Stories of Gumption is a regular column that profiles individuals who admirably demonstrate Gumption as we define it. These are the stories of real people who exhibit gumption in overcoming personal challenges, and validate the spirit of Gumption during their journey. Let’s take inspiration from those who seize 100% personal responsibility and show us how to live a life that exhibits Gump-like character traits worthy of applause!
Ten years ago to this very day, my mother passed away … it was June 13, 2001. Less than eight months earlier, we all celebrated my parents’ 50th anniversary. Mom was diagnosed with a brain tumor only 36 days prior to her death. The end was fast and furious. At the time it all felt surreal … I felt mostly numbness.
Ten years later, I miss my mother but feel mostly gratitude. Sadness no longer overwhelms me … although I am feeling it now as I write. I accept what Mama Gump said, “Death is just a part of life. It’s something we’re all destined to do.”
I’m grateful for my mother. My mother taught me the meaning of personal responsibility. She planted the seeds that have grown into the concept of Gumption. She gave me life … what more could I have asked for? That is why I feel grateful.
In my file cabinet I found the eulogy that I delivered at her funeral. My two brothers and two sisters helped me craft it … I’m grateful for my four siblings.
Today, to honor my mother – ten years after her passing – I want to share with you the final words spoken about her at the time.
I love you, Mom! Your spirit lives on inside me. I’m grateful.
A Tribute to Rita M. Weber on June 16, 2001
(May 26, 1926 – June 13, 2001)
‘Only the good die young … that’s what they say … only the good die young’ … paraphrased from songwriter Billy Joel. Thanks to my sister, Jeanne, Mom listened to that song many times.
Well, my mother, Rita Weber, at age 74, may not have been as young as some … but it’s hard to deny that she was good. And most would say, “Very good.” She was still young at age 74.
Appropriately, we are saying goodbye to Rita Weber here in church … at Our Lady of Good Counsel … a place that she would regularly visit. And more importantly, it was a place she took with her wherever she went … every minute of every day.
Mom’s faith was strong.
We gathered today, to pay our respects, to a wonderful woman … Rita Weber.
[Rita Weber’s Story]
So who was Rita Weber?
First and foremost, Rita was a devoted, loving wife and best friend to my father, Jack. It’s almost impossible to describe Mom and Dad’s relationship, without including all of the family and friends.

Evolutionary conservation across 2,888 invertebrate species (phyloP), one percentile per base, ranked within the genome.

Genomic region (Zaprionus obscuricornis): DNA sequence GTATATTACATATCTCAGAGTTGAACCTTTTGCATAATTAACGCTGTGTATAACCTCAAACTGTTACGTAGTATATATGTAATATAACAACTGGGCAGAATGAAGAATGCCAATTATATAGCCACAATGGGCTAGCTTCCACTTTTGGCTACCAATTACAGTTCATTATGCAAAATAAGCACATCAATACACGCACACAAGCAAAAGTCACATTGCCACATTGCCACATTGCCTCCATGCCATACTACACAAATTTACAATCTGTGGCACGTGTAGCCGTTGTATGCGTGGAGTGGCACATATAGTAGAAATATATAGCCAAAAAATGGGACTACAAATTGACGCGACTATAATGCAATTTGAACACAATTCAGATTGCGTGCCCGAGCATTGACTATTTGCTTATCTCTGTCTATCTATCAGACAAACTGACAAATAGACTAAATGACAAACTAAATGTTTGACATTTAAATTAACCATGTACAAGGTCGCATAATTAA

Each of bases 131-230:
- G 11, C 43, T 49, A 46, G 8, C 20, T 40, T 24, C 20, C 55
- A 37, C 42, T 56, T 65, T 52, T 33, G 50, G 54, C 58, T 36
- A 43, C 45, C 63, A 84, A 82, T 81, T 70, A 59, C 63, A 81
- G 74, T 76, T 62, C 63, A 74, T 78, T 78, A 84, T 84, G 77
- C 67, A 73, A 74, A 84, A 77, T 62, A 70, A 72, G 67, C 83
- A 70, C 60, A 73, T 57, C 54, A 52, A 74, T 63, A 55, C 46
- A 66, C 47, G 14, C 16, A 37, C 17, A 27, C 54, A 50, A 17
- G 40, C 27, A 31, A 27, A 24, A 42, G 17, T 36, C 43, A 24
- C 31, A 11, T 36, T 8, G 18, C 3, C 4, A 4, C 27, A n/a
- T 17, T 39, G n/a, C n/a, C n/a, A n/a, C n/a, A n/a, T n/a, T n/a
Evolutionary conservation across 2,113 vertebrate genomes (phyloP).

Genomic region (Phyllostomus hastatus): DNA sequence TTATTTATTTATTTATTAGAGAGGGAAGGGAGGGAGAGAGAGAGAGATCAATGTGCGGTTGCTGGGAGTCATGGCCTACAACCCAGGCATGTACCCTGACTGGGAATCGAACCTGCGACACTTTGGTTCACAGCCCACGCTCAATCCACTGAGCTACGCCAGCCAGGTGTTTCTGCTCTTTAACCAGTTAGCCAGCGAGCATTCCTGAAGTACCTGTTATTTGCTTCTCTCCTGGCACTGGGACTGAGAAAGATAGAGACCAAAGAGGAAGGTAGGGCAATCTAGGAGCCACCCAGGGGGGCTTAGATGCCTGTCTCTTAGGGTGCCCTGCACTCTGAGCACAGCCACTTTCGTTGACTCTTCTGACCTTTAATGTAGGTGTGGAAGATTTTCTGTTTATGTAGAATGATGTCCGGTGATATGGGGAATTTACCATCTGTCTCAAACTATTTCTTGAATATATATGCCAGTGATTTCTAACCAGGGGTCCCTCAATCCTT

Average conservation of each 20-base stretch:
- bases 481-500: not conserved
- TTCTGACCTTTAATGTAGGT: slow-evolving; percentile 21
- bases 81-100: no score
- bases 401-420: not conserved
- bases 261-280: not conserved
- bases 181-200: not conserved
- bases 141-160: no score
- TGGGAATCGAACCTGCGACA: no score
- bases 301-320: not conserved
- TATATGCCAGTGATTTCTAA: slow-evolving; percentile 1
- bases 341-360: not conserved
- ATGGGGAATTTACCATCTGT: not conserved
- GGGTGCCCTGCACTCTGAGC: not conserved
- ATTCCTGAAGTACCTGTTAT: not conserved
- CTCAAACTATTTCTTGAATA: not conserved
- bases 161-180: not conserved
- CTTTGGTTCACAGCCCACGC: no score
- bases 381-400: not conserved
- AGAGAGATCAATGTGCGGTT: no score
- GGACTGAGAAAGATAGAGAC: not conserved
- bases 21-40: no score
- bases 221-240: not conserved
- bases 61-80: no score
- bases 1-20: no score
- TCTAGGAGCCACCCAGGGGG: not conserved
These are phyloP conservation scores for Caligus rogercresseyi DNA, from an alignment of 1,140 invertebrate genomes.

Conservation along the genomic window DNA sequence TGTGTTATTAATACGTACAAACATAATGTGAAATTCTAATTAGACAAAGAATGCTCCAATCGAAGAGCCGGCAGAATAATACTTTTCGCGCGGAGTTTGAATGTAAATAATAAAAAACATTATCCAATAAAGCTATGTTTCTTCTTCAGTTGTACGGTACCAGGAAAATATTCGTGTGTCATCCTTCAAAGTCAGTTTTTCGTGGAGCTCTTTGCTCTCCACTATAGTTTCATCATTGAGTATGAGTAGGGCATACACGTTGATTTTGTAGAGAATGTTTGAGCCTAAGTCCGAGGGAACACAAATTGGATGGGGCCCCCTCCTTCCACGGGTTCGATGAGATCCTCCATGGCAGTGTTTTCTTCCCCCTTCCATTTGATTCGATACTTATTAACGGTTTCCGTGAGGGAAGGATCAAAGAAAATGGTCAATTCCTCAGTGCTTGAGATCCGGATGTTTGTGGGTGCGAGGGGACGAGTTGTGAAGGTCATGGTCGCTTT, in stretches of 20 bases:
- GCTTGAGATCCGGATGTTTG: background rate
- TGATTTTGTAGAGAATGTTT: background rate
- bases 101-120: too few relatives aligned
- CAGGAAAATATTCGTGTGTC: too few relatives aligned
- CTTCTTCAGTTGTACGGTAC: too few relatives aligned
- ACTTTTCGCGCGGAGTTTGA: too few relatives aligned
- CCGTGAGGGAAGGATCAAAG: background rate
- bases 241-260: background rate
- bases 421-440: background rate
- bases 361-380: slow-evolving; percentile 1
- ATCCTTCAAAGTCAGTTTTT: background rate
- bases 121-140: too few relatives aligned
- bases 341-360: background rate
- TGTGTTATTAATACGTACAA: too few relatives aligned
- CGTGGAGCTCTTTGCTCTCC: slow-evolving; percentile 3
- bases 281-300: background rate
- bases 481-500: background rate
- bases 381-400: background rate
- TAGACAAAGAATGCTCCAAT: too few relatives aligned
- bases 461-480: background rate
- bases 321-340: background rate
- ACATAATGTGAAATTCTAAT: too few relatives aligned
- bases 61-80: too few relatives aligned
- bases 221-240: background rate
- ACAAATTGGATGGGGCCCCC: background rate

Rita maintained her own identity and interests … but never at the expense of the family.
Rita was the operations manager and CFO of the family.
Rita was the one who instilled the values of religion and thrift into us children.
Rita was tolerant and forgiving.
Rita was a mother, teacher, disciplinarian, counselor, and friend to my brothers, John and Ken … to my sisters, Eileen and Jeanne … and to me.
There were times that all of us would cause mischief. Mom was always there afterwards, to help us realize what we did wrong … and more importantly, she would explain why it was wrong. We knew Mom was disappointed, yet we also knew that she loved us … and would always love us.
This attitude helped young children grow into responsible adults. God willing, we will continue to use her wisdom in raising our children and grandchildren.
My siblings and I often tease each other … “Mom loves me best!” … that was easy to do, as we knew Mom’s love was equal and plentiful. Her favorite was whomever she was with at any given moment.
Rita was the grandmother of ten grandchildren. All of them are here today, to salute their Grandmom … as she ascends to Heaven.
Rita was the great-grandmother of two boys. The youngest, Max, at three and a half months, never had a chance to meet his great-Grandmom in person. I suspect that both Max and Vincent will both be greatly influenced by the life of Rita Weber … as stories and life lessons are explained to them.
Rita was the loving sister and friend to her three brothers and eight sisters.
As the oldest daughter of this large Irish-Catholic family, living in a three-bedroom, one-bathroom Philadelphia row house, she frequently was asked to help in the care of her younger siblings. That help continued every year of her life … long after her brothers and sisters had grown.
Little known to many in this room is the fact that Rita lost a brother and two sisters … all three of whom were under the age of three years when they died. As a little boy, Mom explained their deaths to me as part of God’s plan. And today, I accept Mom’s death as part of God’s plan.
As a schoolgirl, Rita almost died of pneumonia; she spent a year in bed. Fortunately, God spared her … God had a plan for her. Looking back on her life, I would say Mom completed God’s plan.
Therefore, today is a celebration of a Philadelphia schoolgirl named Rita, who did not die of pneumonia, but instead lived a full, complete life, and shaped many hearts and souls along the way.